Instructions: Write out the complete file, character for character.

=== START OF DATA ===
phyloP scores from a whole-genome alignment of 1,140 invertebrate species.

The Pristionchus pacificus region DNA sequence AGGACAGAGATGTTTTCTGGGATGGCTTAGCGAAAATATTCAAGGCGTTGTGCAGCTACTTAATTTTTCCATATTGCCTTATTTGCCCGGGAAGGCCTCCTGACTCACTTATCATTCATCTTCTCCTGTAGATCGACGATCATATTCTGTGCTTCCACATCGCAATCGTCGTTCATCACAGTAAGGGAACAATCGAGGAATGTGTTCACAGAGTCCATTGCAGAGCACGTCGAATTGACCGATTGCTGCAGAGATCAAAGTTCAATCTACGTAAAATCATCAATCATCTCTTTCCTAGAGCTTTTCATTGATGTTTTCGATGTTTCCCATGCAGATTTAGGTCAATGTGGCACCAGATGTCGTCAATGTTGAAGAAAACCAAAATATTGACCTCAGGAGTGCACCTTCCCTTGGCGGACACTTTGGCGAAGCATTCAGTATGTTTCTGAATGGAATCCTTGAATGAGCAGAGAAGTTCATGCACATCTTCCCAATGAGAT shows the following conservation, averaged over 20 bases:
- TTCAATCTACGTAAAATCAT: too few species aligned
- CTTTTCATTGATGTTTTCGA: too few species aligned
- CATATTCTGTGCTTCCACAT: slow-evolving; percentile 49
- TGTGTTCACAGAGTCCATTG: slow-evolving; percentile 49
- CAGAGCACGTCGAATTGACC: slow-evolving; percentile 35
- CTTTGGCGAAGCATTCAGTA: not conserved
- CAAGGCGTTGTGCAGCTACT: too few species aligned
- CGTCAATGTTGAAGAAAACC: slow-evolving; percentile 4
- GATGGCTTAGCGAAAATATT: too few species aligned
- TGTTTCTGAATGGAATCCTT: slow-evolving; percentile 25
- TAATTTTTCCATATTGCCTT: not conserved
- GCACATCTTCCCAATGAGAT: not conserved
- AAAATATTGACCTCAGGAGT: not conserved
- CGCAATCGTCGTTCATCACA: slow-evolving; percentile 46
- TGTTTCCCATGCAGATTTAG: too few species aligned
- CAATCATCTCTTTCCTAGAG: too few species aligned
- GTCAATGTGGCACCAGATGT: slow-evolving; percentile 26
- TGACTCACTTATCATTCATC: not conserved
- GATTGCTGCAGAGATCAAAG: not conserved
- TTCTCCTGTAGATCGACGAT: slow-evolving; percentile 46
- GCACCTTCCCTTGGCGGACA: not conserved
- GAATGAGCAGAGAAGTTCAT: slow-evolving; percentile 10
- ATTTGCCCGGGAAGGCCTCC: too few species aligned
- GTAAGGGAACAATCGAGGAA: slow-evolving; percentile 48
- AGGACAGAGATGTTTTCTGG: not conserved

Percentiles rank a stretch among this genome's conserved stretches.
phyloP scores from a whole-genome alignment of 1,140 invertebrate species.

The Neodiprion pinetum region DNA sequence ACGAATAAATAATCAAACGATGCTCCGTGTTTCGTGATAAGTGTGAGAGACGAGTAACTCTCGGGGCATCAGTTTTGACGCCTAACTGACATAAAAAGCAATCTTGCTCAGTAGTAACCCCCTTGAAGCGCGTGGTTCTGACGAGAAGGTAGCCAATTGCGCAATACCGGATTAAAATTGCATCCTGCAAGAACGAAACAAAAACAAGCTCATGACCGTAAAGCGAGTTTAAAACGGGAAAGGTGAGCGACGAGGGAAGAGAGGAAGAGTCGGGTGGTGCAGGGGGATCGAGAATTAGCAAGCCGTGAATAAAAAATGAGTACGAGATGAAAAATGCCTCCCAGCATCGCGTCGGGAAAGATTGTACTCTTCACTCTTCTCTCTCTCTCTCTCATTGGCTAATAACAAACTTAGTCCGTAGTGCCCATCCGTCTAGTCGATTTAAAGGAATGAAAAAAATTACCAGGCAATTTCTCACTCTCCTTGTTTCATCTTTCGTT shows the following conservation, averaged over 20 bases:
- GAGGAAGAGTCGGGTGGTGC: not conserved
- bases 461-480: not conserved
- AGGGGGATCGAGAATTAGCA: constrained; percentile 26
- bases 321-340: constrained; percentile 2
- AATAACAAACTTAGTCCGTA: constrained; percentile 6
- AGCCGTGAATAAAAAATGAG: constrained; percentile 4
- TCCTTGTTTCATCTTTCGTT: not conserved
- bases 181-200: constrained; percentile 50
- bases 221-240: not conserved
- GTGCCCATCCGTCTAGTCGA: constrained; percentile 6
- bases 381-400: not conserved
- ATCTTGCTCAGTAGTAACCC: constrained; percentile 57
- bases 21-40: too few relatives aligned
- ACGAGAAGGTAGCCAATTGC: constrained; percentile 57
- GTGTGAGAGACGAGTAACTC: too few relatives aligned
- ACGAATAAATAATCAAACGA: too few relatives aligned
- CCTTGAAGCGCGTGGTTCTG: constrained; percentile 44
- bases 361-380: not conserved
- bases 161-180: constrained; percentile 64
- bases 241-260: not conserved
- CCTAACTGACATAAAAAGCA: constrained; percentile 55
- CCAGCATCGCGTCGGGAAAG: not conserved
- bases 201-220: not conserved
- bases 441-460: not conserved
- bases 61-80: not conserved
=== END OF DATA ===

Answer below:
phyloP scores from a whole-genome alignment of 1,140 invertebrate species.

The Pristionchus pacificus region DNA sequence AGGACAGAGATGTTTTCTGGGATGGCTTAGCGAAAATATTCAAGGCGTTGTGCAGCTACTTAATTTTTCCATATTGCCTTATTTGCCCGGGAAGGCCTCCTGACTCACTTATCATTCATCTTCTCCTGTAGATCGACGATCATATTCTGTGCTTCCACATCGCAATCGTCGTTCATCACAGTAAGGGAACAATCGAGGAATGTGTTCACAGAGTCCATTGCAGAGCACGTCGAATTGACCGATTGCTGCAGAGATCAAAGTTCAATCTACGTAAAATCATCAATCATCTCTTTCCTAGAGCTTTTCATTGATGTTTTCGATGTTTCCCATGCAGATTTAGGTCAATGTGGCACCAGATGTCGTCAATGTTGAAGAAAACCAAAATATTGACCTCAGGAGTGCACCTTCCCTTGGCGGACACTTTGGCGAAGCATTCAGTATGTTTCTGAATGGAATCCTTGAATGAGCAGAGAAGTTCATGCACATCTTCCCAATGAGAT shows the following conservation, averaged over 20 bases:
- TTCAATCTACGTAAAATCAT: too few species aligned
- CTTTTCATTGATGTTTTCGA: too few species aligned
- CATATTCTGTGCTTCCACAT: slow-evolving; percentile 49
- TGTGTTCACAGAGTCCATTG: slow-evolving; percentile 49
- CAGAGCACGTCGAATTGACC: slow-evolving; percentile 35
- CTTTGGCGAAGCATTCAGTA: not conserved
- CAAGGCGTTGTGCAGCTACT: too few species aligned
- CGTCAATGTTGAAGAAAACC: slow-evolving; percentile 4
- GATGGCTTAGCGAAAATATT: too few species aligned
- TGTTTCTGAATGGAATCCTT: slow-evolving; percentile 25
- TAATTTTTCCATATTGCCTT: not conserved
- GCACATCTTCCCAATGAGAT: not conserved
- AAAATATTGACCTCAGGAGT: not conserved
- CGCAATCGTCGTTCATCACA: slow-evolving; percentile 46
- TGTTTCCCATGCAGATTTAG: too few species aligned
- CAATCATCTCTTTCCTAGAG: too few species aligned
- GTCAATGTGGCACCAGATGT: slow-evolving; percentile 26
- TGACTCACTTATCATTCATC: not conserved
- GATTGCTGCAGAGATCAAAG: not conserved
- TTCTCCTGTAGATCGACGAT: slow-evolving; percentile 46
- GCACCTTCCCTTGGCGGACA: not conserved
- GAATGAGCAGAGAAGTTCAT: slow-evolving; percentile 10
- ATTTGCCCGGGAAGGCCTCC: too few species aligned
- GTAAGGGAACAATCGAGGAA: slow-evolving; percentile 48
- AGGACAGAGATGTTTTCTGG: not conserved

Percentiles rank a stretch among this genome's conserved stretches.
phyloP scores from a whole-genome alignment of 1,140 invertebrate species.

The Neodiprion pinetum region DNA sequence ACGAATAAATAATCAAACGATGCTCCGTGTTTCGTGATAAGTGTGAGAGACGAGTAACTCTCGGGGCATCAGTTTTGACGCCTAACTGACATAAAAAGCAATCTTGCTCAGTAGTAACCCCCTTGAAGCGCGTGGTTCTGACGAGAAGGTAGCCAATTGCGCAATACCGGATTAAAATTGCATCCTGCAAGAACGAAACAAAAACAAGCTCATGACCGTAAAGCGAGTTTAAAACGGGAAAGGTGAGCGACGAGGGAAGAGAGGAAGAGTCGGGTGGTGCAGGGGGATCGAGAATTAGCAAGCCGTGAATAAAAAATGAGTACGAGATGAAAAATGCCTCCCAGCATCGCGTCGGGAAAGATTGTACTCTTCACTCTTCTCTCTCTCTCTCTCATTGGCTAATAACAAACTTAGTCCGTAGTGCCCATCCGTCTAGTCGATTTAAAGGAATGAAAAAAATTACCAGGCAATTTCTCACTCTCCTTGTTTCATCTTTCGTT shows the following conservation, averaged over 20 bases:
- GAGGAAGAGTCGGGTGGTGC: not conserved
- bases 461-480: not conserved
- AGGGGGATCGAGAATTAGCA: constrained; percentile 26
- bases 321-340: constrained; percentile 2
- AATAACAAACTTAGTCCGTA: constrained; percentile 6
- AGCCGTGAATAAAAAATGAG: constrained; percentile 4
- TCCTTGTTTCATCTTTCGTT: not conserved
- bases 181-200: constrained; percentile 50
- bases 221-240: not conserved
- GTGCCCATCCGTCTAGTCGA: constrained; percentile 6
- bases 381-400: not conserved
- ATCTTGCTCAGTAGTAACCC: constrained; percentile 57
- bases 21-40: too few relatives aligned
- ACGAGAAGGTAGCCAATTGC: constrained; percentile 57
- GTGTGAGAGACGAGTAACTC: too few relatives aligned
- ACGAATAAATAATCAAACGA: too few relatives aligned
- CCTTGAAGCGCGTGGTTCTG: constrained; percentile 44
- bases 361-380: not conserved
- bases 161-180: constrained; percentile 64
- bases 241-260: not conserved
- CCTAACTGACATAAAAAGCA: constrained; percentile 55
- CCAGCATCGCGTCGGGAAAG: not conserved
- bases 201-220: not conserved
- bases 441-460: not conserved
- bases 61-80: not conserved